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2015 Pilot 4 of 5

Cultivating Community Based Disparities Research Mentoring Fellowship

Principal Investigator: Adán Colon-Carmona, PhD
University of Massachusetts Boston

Addressing diversity and equity in the biomedical sciences continues to be a major challenge for the nation. Underrepresented groups remain a small fraction of the workforce in biomedical research careers, particularly at the level of senior investigator. Two professional development phases where interventions could be effective in addressing problems associated with these disparities are the levels of undergraduate trainee and faculty mentor. Undergraduates, especially underrepresented student trainees, are rarely exposed to full scientific communication courses that teach essential skills needed in all phases of their career, especially courses that introduce scientific culture. The communications course is designed to introduce undergraduate students, actively engaged in research for the first time, to key concepts, mastery of which is critical to their success as biomedical scientists. Specifically, we aim to improve students’ ability to: 1) understand the culture of science and the critical role it plays in biomedical science careers; 2) communicate scientific research and its purpose, in oral and written forms to a variety of audiences; and, 3) comprehend and critically analyze scientific literature. These are key skills need throughout the professional development of a scientist. Therefore cultivating the skills early allow a trainee to be better prepared for whatever career path s/he undertakes later in life.

Moreover, their mentors are unlikely to have formal, culturally aware mentor training. We will invite Jo Handelsman to train our master mentors in the “Entering Mentoring” framework developed by The Wisconsin Program for Scientific Teaching. Our master mentors will then teach the “Entering Mentoring, A seminar to train a new generation of scientists” manual to junior mentors within their research groups and others from UMass Boston, DF/HCC, and/or the Broad Institute. These junior mentors (postdocs and graduate students) will be chosen because they are working directly with the undergraduate students in the communications course described above. This framework is ideal because it is designed to increase the speed at which mentors acquire practical knowledge and skills to become confident and effective mentors. The framework is also specifically geared to enhance the experience of undergraduate students experiencing the laboratory environment for the first time. Mentors will be poised to implement what they have learned immediately. Details are provided in Table 2 at the end of this document.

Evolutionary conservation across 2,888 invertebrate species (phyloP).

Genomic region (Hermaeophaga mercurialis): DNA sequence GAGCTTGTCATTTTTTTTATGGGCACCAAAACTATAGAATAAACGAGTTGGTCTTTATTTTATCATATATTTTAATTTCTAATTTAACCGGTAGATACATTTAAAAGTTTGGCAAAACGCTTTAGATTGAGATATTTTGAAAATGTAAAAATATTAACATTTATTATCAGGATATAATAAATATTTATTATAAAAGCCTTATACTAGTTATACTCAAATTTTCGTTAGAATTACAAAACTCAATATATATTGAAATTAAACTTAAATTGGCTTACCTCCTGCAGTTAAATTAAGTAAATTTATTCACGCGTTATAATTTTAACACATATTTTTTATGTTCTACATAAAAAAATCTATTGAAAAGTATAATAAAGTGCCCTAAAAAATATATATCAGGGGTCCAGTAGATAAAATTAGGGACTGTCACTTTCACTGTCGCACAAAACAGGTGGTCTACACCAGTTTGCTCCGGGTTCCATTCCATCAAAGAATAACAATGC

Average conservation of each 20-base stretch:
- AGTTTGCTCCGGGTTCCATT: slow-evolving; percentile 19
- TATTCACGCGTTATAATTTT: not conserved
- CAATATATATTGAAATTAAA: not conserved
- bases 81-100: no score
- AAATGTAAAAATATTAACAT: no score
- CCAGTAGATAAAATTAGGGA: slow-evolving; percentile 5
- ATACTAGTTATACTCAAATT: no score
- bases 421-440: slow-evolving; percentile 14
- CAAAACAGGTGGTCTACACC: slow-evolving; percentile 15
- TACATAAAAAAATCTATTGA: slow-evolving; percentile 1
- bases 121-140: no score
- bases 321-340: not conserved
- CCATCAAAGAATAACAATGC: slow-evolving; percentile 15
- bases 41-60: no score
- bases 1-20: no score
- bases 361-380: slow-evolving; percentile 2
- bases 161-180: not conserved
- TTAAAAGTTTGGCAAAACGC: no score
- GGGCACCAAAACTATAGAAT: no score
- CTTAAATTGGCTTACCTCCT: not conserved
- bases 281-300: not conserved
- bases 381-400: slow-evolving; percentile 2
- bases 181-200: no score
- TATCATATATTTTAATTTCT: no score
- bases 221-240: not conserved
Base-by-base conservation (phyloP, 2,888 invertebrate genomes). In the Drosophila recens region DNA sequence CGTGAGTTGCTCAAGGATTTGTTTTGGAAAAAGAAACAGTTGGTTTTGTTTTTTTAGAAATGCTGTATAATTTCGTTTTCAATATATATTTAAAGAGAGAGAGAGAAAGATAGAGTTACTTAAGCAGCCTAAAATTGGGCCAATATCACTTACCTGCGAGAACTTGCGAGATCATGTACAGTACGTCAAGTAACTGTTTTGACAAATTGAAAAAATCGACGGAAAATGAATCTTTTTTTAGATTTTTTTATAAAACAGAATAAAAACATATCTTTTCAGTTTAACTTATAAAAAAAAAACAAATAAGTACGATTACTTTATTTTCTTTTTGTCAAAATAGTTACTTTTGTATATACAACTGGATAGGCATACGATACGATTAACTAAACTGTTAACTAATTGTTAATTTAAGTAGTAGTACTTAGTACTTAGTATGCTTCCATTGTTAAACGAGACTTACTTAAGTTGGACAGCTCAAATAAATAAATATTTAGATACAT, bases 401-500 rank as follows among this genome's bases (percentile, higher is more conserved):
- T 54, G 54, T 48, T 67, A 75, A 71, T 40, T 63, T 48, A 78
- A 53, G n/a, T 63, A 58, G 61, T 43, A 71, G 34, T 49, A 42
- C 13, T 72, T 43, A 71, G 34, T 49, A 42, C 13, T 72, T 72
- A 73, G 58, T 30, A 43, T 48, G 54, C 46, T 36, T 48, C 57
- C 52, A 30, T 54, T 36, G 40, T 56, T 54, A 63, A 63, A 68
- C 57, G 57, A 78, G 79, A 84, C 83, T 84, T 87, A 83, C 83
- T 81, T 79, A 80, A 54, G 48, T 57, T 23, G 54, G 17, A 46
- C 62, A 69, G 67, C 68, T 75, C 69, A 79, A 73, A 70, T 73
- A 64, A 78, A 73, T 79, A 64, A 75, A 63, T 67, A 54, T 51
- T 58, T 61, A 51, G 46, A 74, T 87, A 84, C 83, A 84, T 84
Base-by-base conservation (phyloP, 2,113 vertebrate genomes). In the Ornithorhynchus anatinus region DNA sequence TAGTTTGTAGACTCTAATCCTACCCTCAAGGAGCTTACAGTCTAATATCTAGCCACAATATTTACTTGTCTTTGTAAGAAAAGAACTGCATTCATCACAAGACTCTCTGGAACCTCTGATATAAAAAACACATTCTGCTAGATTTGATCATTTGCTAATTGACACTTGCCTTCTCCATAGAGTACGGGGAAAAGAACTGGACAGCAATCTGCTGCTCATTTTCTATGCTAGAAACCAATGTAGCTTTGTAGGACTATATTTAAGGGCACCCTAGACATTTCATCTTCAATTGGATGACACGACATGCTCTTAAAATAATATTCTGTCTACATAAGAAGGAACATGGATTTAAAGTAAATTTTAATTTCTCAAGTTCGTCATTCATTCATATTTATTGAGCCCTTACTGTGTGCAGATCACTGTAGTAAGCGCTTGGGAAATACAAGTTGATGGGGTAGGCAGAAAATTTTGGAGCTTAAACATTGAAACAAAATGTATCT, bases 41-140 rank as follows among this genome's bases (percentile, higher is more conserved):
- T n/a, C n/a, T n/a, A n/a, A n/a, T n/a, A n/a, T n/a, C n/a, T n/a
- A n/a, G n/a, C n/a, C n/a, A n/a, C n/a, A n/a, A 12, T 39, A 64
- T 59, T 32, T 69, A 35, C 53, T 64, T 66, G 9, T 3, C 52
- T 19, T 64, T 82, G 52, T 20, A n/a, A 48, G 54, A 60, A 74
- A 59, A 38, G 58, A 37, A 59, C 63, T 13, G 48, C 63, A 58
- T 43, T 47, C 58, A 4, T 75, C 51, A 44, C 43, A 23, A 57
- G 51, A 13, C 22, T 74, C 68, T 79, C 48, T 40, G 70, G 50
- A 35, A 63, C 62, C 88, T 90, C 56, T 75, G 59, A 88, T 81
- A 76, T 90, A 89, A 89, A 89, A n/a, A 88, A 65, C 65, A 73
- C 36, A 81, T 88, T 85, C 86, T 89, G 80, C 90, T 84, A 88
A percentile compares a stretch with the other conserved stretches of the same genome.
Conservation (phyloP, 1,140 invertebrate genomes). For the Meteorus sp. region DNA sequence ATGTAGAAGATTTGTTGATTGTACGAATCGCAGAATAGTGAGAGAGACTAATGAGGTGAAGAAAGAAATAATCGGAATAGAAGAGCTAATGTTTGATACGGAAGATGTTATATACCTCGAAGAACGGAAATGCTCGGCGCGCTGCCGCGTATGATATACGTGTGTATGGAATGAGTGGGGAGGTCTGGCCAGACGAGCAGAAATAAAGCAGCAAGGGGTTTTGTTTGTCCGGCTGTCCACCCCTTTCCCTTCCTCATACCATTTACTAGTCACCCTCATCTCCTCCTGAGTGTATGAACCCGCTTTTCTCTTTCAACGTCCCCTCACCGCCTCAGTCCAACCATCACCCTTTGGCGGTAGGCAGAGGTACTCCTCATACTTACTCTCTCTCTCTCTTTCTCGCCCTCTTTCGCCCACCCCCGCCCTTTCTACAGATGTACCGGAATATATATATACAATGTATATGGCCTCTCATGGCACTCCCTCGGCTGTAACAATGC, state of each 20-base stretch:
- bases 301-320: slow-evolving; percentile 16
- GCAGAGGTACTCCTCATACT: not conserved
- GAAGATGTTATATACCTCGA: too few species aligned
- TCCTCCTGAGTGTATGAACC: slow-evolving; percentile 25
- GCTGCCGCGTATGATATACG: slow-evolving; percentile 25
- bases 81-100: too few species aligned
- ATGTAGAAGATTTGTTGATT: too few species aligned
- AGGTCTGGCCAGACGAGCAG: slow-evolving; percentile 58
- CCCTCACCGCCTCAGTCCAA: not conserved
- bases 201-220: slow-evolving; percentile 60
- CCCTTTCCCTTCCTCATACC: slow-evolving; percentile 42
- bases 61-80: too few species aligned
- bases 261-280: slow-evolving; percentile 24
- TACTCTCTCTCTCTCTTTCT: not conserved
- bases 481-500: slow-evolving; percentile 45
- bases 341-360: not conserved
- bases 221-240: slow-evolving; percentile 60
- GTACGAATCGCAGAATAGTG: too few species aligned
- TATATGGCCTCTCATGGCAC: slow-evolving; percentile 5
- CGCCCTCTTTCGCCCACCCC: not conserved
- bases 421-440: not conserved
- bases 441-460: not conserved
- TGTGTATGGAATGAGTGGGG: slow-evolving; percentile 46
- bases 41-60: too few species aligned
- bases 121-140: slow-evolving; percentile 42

The proposed project focuses on these two gaps in diversifying the workforce: training in scientific communication for underrepresented undergraduates and best mentoring practices for their mentors. The University of Massachusetts Boston, a minority-serving institution and most diverse 4-year university in New England, is partnering with the Broad Institute of MIT and Harvard and the Dana Farber/Harvard Cancer Center to synergize our training activities.

Specifically, this project focuses efforts to educate students in scientific communication and to create healthy mentor-mentee relationships. Both aims are well integrated with goals of NRMN Cores: NRMNet, Mentor Training and Professional Development. For instance, the professional development of undergraduates from underrepresented groups is enhanced via the scientific communication course, mentors learn strategies in mentoring other mentors, and both mentor and mentee are brought into the NRMN community to expand NRMN’s reach. Moreover, the aims of this pilot project have clear measurable outcomes. They include: Improving students’ skills in communicating their science in different formats, creating a local network of trained mentors who will serve as coaches to other mentors, and increasing the number of mentors and mentees from the partnering institutions who are recruited into NRMNet.


Project Integration 

Relationships with mentors are a key component in the cultivation of successful careers in biomedical science (Hurtado et al., 2009; Burgess D, 2012; Prunuske et al., 2013; Eagan et al., 2013). Young investigators of diverse backgrounds often have not developed the communication skills necessary to interact effectively with mentors (Zerzan et al., 2009). At the same time, mentors often require years of trial an error to become effective at fostering diverse mentees. Our two aims are designed to strengthen the relationship between mentor and mentee by enhancing the abilities of both and facilitating their interaction. Ways the two aims are integrated are summarized in the diagram above.

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